PrivIT e-PPE is a patented and secure solution that includes a more comprehensive health history questionnaire that is easy to use and helps mitigate health risks related to sports. The reports generated by PrivIT e-PPE provide a detailed summary of an athlete’s health history and readily identifies health risk areas to support the physical exam. Taking the paper-based process and transitioning it online will provide athletic trainers and coaches more time to focus on the nearly 193,000 Georgia student-athletes.
“It is an exciting time for interscholastic sports, as we continue to adapt and grow in a digital world. By implementing PrivIT e-PPE, we look forward to enhancing the health and safety of our student athletes, and to providing a modern standard for the pre-participation process,” said Gary Phillips, Assistant Executive Director of the Georgia High School Association.
“Being a leader in sports health, we are looking forward to fostering a long-term relationship with the GHSA,” said Jeffrey Sopp, CEO of PrivIT. “Being able to provide Georgia high schools with a solution for improving processes that result in protecting the health and safety of student-athletes is rewarding.”
Randall Wroble, MD, is Chair of the Joint Advisory Committee on Sports Medicine for the Ohio High School Athletic Association and a sports medicine physician from OhioHealth. Dr. Wroble agrees one of the most critical aspects of the PPE is the history portion. The PrivIT e-PPE solution will allow parents to complete a thorough medical history based on nationally-endorsed standards. Regardless of where a student has their physical done, they will bring the printed PrivIT e-PPE personal health history summary that is legible and highlights health risk areas related to the student athlete, providing the physician an opportunity to perform a more focused exam.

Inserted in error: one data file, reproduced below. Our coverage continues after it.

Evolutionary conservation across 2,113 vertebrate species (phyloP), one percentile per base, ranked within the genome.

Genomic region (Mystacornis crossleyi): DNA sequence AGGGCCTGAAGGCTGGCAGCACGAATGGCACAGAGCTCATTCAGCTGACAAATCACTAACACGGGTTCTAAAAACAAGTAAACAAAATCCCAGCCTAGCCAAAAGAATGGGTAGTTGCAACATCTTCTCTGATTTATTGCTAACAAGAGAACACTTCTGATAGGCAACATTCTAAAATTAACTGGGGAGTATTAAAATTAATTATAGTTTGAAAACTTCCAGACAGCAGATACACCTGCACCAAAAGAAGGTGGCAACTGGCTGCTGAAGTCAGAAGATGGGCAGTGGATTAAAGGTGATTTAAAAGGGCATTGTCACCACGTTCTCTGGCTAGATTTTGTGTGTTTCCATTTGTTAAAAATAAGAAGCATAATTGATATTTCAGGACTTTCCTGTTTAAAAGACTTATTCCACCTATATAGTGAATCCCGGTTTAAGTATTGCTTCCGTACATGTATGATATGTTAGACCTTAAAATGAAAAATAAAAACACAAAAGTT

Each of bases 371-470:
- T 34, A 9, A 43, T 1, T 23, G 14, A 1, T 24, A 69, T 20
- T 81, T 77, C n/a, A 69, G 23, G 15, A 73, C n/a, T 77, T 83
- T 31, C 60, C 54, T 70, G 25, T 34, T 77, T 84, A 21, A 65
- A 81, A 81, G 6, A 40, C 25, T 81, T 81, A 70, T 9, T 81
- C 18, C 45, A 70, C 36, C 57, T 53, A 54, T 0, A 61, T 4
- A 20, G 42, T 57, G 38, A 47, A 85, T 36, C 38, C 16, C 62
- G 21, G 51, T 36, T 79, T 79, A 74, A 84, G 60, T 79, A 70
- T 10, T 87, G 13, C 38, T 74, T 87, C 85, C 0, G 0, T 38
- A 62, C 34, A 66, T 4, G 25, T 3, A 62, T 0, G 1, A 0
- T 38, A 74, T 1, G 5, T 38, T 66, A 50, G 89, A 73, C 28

A wide-open market and devotion to a quality product have set the owners of Hilliard-based Raw Real and Wonderful LLC on a fast track they never dreamed of only two years ago.
Specializing in dehydrated snacks, the company uses mostly organic and raw ingredients that are dehydrated at a low temperature to preserve as many nutrients and enzymes as possible. With a focus on vegan, gluten-free and non-GMO (genetically modified organisms) ingredients, the idea is that customers can have a solid idea of what they’re putting in their bodies.
“We had both worked for Frito-Lay years ago, so we had known each other from back when, and we both understood the best-of-the-best of the snack food industry,” Zody said. “Tricia had started on a raw food diet, and she kept telling me how great she was feeling and how much energy she had. When I tried the snacks she was making, I was amazed.”
Although neither had thought of starting a business, Zody said the possibility for Raw Real and Wonderful became clear after they taste-tested Caldwell’s creations with a group of local moms.
“They absolutely loved it, and their kids even loved it,” Zody said. “So we moved ahead and reached out to the Clintonville Farmers’ Market, because we thought, ‘Who better than this community that really embraces health?’ And they let us start in their market. It wasn’t long at all and people were going crazy for what we were selling.”
Zody and Caldwell labored in their home kitchens, making snacks to sell at the farmers’ market that included nut bars, macaroons, crackers and granola. The product moved so well that last summer they were able to branch out, selling snacks at farmers’ markets in Hilliard, Dublin, Worthington and New Albany.
“We were running ourselves ragged – we were there five days a week,” Zody said. “At that point we knew without a shadow of a doubt that people liked our product, and would buy it not only at farmers’ markets, but at the grocery store as well.”
Raw Real and Wonderful snacks debuted at Whole Foods Market’s Dublin location, and soon were available in all six Whole Foods locations throughout Ohio.
“Since we were initially selling from our homes, we were only able to sell within the state,” Zody said. “But other locations wanted to purchase our product, so we took a leap of faith and opened our little raw kitchen, and were able to sell to the rest of the country.”